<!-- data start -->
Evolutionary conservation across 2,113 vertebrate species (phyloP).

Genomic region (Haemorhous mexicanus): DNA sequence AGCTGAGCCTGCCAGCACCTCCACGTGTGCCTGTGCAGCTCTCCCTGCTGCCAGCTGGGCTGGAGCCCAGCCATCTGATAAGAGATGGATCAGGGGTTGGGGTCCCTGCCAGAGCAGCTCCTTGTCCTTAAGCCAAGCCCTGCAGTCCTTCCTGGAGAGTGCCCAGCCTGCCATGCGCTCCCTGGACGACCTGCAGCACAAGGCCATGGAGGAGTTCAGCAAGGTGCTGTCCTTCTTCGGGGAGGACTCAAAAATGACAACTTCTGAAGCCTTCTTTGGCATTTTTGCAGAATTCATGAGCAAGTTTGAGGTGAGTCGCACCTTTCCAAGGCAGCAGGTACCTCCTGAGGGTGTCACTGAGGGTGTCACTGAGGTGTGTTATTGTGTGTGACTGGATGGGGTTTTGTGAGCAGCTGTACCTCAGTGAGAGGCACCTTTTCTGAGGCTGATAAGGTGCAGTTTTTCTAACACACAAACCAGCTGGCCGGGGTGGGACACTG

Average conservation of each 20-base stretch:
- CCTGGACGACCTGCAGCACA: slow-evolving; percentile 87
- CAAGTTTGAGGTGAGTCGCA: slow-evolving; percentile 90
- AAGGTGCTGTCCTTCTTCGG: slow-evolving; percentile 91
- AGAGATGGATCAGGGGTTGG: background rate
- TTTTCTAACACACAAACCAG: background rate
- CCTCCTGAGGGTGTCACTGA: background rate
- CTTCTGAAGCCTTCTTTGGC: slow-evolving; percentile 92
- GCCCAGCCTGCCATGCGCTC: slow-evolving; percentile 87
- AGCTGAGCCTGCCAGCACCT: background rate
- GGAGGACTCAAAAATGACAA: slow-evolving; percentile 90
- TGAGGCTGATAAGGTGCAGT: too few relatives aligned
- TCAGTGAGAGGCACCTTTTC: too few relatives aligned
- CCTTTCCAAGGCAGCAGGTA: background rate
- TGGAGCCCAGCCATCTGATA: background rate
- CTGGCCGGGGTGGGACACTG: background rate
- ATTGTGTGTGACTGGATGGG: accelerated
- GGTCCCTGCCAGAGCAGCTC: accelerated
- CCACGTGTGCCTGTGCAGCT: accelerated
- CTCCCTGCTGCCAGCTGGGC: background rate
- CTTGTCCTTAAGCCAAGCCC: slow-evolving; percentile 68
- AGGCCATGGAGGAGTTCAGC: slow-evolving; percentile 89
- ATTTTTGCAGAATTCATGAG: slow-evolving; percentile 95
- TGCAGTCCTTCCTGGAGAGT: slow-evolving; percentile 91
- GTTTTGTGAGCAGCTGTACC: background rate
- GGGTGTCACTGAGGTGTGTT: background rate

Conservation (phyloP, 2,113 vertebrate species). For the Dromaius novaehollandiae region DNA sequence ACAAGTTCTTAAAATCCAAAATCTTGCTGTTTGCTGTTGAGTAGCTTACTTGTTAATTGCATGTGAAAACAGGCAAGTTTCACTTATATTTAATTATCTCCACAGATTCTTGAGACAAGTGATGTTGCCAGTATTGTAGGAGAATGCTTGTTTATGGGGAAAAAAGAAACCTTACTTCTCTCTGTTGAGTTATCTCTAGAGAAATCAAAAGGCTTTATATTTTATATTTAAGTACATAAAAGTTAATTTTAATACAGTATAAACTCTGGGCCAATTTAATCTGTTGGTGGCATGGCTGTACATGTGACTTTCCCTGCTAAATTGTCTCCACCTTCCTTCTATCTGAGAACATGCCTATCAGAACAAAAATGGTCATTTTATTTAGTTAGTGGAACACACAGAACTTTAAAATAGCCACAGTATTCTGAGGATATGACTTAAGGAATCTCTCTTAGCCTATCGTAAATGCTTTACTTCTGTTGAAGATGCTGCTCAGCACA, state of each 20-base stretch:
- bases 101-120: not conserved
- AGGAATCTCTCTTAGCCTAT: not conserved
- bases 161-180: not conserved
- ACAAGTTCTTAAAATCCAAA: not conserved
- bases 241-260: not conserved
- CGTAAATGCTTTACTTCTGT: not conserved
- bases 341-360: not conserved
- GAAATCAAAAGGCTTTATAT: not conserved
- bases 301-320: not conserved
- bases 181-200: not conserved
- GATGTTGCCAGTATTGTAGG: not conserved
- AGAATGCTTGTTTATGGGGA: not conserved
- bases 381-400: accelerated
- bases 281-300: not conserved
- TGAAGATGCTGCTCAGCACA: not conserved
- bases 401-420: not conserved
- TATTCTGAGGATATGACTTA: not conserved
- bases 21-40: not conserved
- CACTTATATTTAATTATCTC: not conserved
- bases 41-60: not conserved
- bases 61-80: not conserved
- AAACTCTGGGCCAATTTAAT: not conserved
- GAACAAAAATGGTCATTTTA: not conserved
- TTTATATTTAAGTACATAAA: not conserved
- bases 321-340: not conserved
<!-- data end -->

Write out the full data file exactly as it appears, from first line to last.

Evolutionary conservation across 2,113 vertebrate species (phyloP).

Genomic region (Haemorhous mexicanus): DNA sequence AGCTGAGCCTGCCAGCACCTCCACGTGTGCCTGTGCAGCTCTCCCTGCTGCCAGCTGGGCTGGAGCCCAGCCATCTGATAAGAGATGGATCAGGGGTTGGGGTCCCTGCCAGAGCAGCTCCTTGTCCTTAAGCCAAGCCCTGCAGTCCTTCCTGGAGAGTGCCCAGCCTGCCATGCGCTCCCTGGACGACCTGCAGCACAAGGCCATGGAGGAGTTCAGCAAGGTGCTGTCCTTCTTCGGGGAGGACTCAAAAATGACAACTTCTGAAGCCTTCTTTGGCATTTTTGCAGAATTCATGAGCAAGTTTGAGGTGAGTCGCACCTTTCCAAGGCAGCAGGTACCTCCTGAGGGTGTCACTGAGGGTGTCACTGAGGTGTGTTATTGTGTGTGACTGGATGGGGTTTTGTGAGCAGCTGTACCTCAGTGAGAGGCACCTTTTCTGAGGCTGATAAGGTGCAGTTTTTCTAACACACAAACCAGCTGGCCGGGGTGGGACACTG

Average conservation of each 20-base stretch:
- CCTGGACGACCTGCAGCACA: slow-evolving; percentile 87
- CAAGTTTGAGGTGAGTCGCA: slow-evolving; percentile 90
- AAGGTGCTGTCCTTCTTCGG: slow-evolving; percentile 91
- AGAGATGGATCAGGGGTTGG: background rate
- TTTTCTAACACACAAACCAG: background rate
- CCTCCTGAGGGTGTCACTGA: background rate
- CTTCTGAAGCCTTCTTTGGC: slow-evolving; percentile 92
- GCCCAGCCTGCCATGCGCTC: slow-evolving; percentile 87
- AGCTGAGCCTGCCAGCACCT: background rate
- GGAGGACTCAAAAATGACAA: slow-evolving; percentile 90
- TGAGGCTGATAAGGTGCAGT: too few relatives aligned
- TCAGTGAGAGGCACCTTTTC: too few relatives aligned
- CCTTTCCAAGGCAGCAGGTA: background rate
- TGGAGCCCAGCCATCTGATA: background rate
- CTGGCCGGGGTGGGACACTG: background rate
- ATTGTGTGTGACTGGATGGG: accelerated
- GGTCCCTGCCAGAGCAGCTC: accelerated
- CCACGTGTGCCTGTGCAGCT: accelerated
- CTCCCTGCTGCCAGCTGGGC: background rate
- CTTGTCCTTAAGCCAAGCCC: slow-evolving; percentile 68
- AGGCCATGGAGGAGTTCAGC: slow-evolving; percentile 89
- ATTTTTGCAGAATTCATGAG: slow-evolving; percentile 95
- TGCAGTCCTTCCTGGAGAGT: slow-evolving; percentile 91
- GTTTTGTGAGCAGCTGTACC: background rate
- GGGTGTCACTGAGGTGTGTT: background rate

Conservation (phyloP, 2,113 vertebrate species). For the Dromaius novaehollandiae region DNA sequence ACAAGTTCTTAAAATCCAAAATCTTGCTGTTTGCTGTTGAGTAGCTTACTTGTTAATTGCATGTGAAAACAGGCAAGTTTCACTTATATTTAATTATCTCCACAGATTCTTGAGACAAGTGATGTTGCCAGTATTGTAGGAGAATGCTTGTTTATGGGGAAAAAAGAAACCTTACTTCTCTCTGTTGAGTTATCTCTAGAGAAATCAAAAGGCTTTATATTTTATATTTAAGTACATAAAAGTTAATTTTAATACAGTATAAACTCTGGGCCAATTTAATCTGTTGGTGGCATGGCTGTACATGTGACTTTCCCTGCTAAATTGTCTCCACCTTCCTTCTATCTGAGAACATGCCTATCAGAACAAAAATGGTCATTTTATTTAGTTAGTGGAACACACAGAACTTTAAAATAGCCACAGTATTCTGAGGATATGACTTAAGGAATCTCTCTTAGCCTATCGTAAATGCTTTACTTCTGTTGAAGATGCTGCTCAGCACA, state of each 20-base stretch:
- bases 101-120: not conserved
- AGGAATCTCTCTTAGCCTAT: not conserved
- bases 161-180: not conserved
- ACAAGTTCTTAAAATCCAAA: not conserved
- bases 241-260: not conserved
- CGTAAATGCTTTACTTCTGT: not conserved
- bases 341-360: not conserved
- GAAATCAAAAGGCTTTATAT: not conserved
- bases 301-320: not conserved
- bases 181-200: not conserved
- GATGTTGCCAGTATTGTAGG: not conserved
- AGAATGCTTGTTTATGGGGA: not conserved
- bases 381-400: accelerated
- bases 281-300: not conserved
- TGAAGATGCTGCTCAGCACA: not conserved
- bases 401-420: not conserved
- TATTCTGAGGATATGACTTA: not conserved
- bases 21-40: not conserved
- CACTTATATTTAATTATCTC: not conserved
- bases 41-60: not conserved
- bases 61-80: not conserved
- AAACTCTGGGCCAATTTAAT: not conserved
- GAACAAAAATGGTCATTTTA: not conserved
- TTTATATTTAAGTACATAAA: not conserved
- bases 321-340: not conserved